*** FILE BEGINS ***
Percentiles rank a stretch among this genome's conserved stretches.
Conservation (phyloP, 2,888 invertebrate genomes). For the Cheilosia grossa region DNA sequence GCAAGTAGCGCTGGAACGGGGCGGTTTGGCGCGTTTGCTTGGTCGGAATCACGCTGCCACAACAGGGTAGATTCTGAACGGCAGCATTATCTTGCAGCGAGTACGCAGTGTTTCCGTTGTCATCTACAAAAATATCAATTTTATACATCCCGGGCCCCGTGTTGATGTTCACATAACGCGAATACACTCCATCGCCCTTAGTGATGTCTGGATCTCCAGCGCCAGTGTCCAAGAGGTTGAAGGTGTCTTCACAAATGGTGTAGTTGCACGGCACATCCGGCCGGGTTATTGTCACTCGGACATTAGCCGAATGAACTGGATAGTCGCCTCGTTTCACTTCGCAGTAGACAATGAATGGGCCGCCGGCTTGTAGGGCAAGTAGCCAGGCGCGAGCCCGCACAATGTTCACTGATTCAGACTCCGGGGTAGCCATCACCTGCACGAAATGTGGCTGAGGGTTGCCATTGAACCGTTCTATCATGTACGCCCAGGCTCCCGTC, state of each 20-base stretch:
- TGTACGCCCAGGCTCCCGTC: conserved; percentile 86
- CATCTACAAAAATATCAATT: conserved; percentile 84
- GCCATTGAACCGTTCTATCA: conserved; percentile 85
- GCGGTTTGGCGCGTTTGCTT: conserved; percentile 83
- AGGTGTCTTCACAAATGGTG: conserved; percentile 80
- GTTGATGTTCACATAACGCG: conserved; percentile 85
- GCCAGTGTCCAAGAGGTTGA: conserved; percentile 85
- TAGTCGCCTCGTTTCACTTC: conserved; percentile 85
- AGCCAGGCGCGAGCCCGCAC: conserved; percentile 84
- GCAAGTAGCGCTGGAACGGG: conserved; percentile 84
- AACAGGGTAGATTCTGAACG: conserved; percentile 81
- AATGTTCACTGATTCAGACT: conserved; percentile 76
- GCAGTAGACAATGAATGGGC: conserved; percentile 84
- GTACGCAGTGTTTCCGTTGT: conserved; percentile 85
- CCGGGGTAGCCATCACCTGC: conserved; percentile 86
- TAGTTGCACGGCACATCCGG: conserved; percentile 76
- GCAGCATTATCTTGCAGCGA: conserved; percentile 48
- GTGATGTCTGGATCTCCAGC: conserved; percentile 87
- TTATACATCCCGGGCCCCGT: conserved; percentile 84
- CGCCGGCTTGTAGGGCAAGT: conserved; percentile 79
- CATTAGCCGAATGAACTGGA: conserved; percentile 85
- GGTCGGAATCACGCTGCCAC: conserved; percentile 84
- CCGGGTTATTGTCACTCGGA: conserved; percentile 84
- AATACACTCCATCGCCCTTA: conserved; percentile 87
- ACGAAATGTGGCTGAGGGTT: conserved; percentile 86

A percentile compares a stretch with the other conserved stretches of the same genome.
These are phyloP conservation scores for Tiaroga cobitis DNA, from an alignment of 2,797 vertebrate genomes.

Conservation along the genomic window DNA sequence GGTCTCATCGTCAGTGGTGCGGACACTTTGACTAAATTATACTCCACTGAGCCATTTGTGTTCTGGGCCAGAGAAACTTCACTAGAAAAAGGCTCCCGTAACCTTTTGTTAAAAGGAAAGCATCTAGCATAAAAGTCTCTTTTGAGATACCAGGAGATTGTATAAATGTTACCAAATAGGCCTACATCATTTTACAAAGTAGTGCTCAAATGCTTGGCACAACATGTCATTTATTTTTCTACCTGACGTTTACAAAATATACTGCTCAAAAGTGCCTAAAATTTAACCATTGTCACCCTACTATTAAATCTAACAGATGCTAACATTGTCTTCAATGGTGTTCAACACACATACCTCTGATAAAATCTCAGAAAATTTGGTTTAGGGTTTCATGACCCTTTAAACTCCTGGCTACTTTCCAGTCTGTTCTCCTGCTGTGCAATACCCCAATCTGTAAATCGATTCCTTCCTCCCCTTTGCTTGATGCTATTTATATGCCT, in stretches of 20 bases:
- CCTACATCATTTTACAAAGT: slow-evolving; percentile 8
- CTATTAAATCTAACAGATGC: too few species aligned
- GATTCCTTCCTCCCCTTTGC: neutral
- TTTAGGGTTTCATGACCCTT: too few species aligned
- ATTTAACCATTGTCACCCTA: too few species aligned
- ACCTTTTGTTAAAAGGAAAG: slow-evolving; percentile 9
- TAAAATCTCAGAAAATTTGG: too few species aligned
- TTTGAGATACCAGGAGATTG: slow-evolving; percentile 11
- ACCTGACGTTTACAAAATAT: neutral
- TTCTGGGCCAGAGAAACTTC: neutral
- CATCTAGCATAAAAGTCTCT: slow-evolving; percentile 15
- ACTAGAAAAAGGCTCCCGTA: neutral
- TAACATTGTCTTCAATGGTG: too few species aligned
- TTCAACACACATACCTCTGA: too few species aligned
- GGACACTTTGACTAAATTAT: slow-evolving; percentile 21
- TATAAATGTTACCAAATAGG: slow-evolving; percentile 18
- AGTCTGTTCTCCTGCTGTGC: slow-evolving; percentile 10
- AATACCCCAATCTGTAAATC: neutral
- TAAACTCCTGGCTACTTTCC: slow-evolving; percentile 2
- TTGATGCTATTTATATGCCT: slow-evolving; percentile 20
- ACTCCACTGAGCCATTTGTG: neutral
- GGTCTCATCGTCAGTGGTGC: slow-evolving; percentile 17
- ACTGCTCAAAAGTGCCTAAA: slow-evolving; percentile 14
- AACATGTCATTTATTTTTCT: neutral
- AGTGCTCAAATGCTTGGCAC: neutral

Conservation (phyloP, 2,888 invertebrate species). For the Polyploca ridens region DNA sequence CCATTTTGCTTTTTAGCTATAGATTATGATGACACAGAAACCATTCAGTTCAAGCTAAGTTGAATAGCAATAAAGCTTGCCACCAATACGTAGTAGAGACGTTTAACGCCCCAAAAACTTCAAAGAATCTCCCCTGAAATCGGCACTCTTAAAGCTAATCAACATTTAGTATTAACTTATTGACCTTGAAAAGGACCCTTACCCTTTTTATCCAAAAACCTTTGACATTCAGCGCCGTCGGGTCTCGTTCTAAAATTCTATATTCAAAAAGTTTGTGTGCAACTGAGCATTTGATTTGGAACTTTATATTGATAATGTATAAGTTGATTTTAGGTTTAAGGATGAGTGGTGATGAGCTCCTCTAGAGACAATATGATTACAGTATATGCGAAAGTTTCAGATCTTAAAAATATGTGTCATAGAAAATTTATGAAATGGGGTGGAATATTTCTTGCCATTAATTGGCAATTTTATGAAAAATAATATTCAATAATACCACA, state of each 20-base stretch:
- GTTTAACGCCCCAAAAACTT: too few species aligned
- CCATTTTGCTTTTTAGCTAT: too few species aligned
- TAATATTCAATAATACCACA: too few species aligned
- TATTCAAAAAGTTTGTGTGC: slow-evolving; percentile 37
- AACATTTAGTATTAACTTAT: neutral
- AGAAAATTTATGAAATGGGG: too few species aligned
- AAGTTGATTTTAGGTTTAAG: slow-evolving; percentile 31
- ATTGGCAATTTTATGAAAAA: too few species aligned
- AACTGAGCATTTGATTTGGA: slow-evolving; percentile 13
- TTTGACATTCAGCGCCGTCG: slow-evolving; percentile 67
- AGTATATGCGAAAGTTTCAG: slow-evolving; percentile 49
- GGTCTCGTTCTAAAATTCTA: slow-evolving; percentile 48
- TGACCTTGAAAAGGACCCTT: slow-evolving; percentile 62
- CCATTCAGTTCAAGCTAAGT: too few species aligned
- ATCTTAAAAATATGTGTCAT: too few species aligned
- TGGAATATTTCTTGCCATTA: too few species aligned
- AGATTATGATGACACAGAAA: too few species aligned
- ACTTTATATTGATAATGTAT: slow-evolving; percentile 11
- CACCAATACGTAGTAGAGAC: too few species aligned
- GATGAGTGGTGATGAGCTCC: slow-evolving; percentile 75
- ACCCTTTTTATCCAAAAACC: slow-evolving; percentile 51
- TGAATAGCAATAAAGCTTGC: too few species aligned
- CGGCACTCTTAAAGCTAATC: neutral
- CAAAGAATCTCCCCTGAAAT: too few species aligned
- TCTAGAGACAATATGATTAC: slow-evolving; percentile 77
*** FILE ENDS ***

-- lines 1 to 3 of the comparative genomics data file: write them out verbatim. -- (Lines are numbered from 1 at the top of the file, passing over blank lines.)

Percentiles rank a stretch among this genome's conserved stretches.
Conservation (phyloP, 2,888 invertebrate genomes). For the Cheilosia grossa region DNA sequence GCAAGTAGCGCTGGAACGGGGCGGTTTGGCGCGTTTGCTTGGTCGGAATCACGCTGCCACAACAGGGTAGATTCTGAACGGCAGCATTATCTTGCAGCGAGTACGCAGTGTTTCCGTTGTCATCTACAAAAATATCAATTTTATACATCCCGGGCCCCGTGTTGATGTTCACATAACGCGAATACACTCCATCGCCCTTAGTGATGTCTGGATCTCCAGCGCCAGTGTCCAAGAGGTTGAAGGTGTCTTCACAAATGGTGTAGTTGCACGGCACATCCGGCCGGGTTATTGTCACTCGGACATTAGCCGAATGAACTGGATAGTCGCCTCGTTTCACTTCGCAGTAGACAATGAATGGGCCGCCGGCTTGTAGGGCAAGTAGCCAGGCGCGAGCCCGCACAATGTTCACTGATTCAGACTCCGGGGTAGCCATCACCTGCACGAAATGTGGCTGAGGGTTGCCATTGAACCGTTCTATCATGTACGCCCAGGCTCCCGTC, state of each 20-base stretch:
- TGTACGCCCAGGCTCCCGTC: conserved; percentile 86